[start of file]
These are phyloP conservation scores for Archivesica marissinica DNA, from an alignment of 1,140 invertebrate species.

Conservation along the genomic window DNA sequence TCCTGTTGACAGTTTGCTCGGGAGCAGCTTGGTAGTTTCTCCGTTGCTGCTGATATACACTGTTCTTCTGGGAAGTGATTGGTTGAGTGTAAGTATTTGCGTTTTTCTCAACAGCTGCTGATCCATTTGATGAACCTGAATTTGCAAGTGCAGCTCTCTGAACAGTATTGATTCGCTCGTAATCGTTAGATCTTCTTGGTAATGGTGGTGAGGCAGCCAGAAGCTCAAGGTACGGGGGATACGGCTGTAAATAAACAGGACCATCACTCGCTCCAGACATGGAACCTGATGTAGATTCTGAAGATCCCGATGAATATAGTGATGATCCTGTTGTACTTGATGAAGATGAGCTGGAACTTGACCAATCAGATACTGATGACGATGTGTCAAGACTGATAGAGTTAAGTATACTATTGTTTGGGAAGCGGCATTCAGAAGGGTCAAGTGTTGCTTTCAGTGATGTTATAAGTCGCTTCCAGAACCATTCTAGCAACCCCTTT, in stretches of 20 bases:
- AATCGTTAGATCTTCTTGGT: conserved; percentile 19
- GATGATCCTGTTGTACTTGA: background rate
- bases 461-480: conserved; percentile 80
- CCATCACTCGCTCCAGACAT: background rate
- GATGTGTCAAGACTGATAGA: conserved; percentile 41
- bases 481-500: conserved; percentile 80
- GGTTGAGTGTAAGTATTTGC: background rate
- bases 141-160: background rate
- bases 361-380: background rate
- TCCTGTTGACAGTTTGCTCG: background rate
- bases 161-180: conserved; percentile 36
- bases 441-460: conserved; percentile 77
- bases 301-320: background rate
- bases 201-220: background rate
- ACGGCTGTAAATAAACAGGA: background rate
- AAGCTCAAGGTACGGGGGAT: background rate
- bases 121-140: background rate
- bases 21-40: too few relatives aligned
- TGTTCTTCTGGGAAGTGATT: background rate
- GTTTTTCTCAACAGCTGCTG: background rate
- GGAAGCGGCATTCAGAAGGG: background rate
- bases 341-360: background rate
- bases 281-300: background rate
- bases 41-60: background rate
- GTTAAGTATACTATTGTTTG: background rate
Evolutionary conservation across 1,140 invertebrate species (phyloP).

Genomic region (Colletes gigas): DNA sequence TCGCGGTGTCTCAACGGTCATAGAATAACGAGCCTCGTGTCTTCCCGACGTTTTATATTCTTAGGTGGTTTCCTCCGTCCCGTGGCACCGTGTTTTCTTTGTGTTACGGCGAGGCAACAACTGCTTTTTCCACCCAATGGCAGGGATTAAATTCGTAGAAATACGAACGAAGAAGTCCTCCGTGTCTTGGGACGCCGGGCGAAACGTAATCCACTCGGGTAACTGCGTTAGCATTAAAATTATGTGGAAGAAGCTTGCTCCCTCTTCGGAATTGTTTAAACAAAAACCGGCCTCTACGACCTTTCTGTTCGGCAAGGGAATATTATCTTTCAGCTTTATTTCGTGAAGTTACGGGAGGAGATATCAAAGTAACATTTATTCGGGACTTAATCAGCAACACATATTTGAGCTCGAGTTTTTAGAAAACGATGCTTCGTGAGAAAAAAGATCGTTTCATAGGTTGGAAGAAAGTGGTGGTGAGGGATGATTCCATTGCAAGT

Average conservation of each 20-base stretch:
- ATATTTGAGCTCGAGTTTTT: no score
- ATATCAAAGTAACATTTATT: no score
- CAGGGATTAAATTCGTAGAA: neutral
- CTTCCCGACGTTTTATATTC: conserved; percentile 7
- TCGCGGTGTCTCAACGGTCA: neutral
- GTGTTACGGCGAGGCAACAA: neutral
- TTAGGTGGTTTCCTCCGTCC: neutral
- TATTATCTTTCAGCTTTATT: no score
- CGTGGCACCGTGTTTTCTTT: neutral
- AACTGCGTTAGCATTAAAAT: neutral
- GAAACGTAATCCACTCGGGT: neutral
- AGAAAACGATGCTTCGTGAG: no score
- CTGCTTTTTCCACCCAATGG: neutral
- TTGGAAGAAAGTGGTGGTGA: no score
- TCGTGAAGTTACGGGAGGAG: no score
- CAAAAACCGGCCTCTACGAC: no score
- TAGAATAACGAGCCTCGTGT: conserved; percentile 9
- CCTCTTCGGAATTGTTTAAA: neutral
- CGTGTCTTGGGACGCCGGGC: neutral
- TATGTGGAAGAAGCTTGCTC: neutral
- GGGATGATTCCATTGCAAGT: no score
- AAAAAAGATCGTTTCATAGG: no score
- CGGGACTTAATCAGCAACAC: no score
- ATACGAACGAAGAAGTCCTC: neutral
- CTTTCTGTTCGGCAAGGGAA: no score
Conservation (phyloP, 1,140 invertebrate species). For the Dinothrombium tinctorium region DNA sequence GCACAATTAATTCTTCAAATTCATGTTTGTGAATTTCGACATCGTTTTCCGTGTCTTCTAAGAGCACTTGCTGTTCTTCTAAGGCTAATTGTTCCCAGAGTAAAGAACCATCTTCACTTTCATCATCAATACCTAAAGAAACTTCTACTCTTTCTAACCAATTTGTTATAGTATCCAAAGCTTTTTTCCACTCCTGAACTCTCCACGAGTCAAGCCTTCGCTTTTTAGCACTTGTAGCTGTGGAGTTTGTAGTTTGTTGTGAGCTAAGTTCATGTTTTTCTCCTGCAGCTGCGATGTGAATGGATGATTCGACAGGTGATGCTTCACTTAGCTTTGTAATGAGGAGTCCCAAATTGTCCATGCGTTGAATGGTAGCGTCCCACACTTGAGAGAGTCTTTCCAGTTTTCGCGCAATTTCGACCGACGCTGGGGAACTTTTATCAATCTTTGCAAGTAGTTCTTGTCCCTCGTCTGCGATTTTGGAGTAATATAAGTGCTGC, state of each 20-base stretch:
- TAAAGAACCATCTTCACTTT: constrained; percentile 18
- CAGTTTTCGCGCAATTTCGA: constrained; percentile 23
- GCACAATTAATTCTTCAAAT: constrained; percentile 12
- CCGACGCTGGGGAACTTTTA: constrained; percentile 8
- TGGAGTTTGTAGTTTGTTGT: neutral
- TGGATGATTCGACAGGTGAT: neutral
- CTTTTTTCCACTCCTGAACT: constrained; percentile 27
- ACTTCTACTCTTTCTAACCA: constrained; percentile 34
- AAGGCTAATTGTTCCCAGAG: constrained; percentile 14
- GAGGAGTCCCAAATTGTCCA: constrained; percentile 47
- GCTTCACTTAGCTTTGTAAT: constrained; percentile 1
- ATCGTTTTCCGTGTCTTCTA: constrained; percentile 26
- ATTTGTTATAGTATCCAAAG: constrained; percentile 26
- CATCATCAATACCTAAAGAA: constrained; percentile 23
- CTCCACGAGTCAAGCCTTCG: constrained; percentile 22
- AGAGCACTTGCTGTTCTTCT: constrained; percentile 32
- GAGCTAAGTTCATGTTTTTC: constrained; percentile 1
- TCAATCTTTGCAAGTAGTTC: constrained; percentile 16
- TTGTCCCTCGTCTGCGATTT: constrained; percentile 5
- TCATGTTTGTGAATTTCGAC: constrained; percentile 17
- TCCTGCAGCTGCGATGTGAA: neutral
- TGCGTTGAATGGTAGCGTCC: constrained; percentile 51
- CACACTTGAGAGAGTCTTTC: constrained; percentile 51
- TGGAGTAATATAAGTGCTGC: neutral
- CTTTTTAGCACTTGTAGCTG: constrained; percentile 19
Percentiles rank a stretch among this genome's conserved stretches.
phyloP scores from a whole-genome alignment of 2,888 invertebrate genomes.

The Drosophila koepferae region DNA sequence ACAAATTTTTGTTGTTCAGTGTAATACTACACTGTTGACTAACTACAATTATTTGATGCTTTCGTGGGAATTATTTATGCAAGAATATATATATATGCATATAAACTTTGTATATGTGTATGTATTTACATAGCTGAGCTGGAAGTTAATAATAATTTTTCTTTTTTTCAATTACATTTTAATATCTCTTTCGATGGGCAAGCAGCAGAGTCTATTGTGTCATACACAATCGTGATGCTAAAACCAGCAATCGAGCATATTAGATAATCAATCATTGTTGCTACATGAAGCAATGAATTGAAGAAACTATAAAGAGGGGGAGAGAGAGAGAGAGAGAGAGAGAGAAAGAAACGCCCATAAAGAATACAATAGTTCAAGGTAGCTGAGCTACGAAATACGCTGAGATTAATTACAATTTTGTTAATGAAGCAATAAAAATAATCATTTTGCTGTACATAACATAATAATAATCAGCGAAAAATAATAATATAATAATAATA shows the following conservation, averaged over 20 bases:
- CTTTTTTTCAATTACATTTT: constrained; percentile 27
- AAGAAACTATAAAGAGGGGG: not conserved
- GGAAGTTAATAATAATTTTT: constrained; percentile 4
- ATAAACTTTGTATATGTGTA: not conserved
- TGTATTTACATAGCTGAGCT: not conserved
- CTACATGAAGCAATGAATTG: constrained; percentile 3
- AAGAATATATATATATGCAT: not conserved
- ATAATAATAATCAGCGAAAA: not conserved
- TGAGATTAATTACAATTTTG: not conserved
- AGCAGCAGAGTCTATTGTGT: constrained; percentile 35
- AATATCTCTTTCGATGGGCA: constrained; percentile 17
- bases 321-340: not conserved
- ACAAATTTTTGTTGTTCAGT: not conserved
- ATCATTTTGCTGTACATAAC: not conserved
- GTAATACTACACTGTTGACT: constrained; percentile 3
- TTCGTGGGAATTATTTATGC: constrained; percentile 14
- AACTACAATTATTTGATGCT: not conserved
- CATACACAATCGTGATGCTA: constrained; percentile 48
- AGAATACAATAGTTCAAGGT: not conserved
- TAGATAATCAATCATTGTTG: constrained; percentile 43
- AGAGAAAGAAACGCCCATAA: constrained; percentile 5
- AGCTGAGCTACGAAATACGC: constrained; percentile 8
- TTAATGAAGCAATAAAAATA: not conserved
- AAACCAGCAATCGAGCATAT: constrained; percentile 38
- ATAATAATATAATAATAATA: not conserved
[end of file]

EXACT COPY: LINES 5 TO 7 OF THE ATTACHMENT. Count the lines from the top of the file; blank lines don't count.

- bases 461-480: conserved; percentile 80
- CCATCACTCGCTCCAGACAT: background rate
- GATGTGTCAAGACTGATAGA: conserved; percentile 41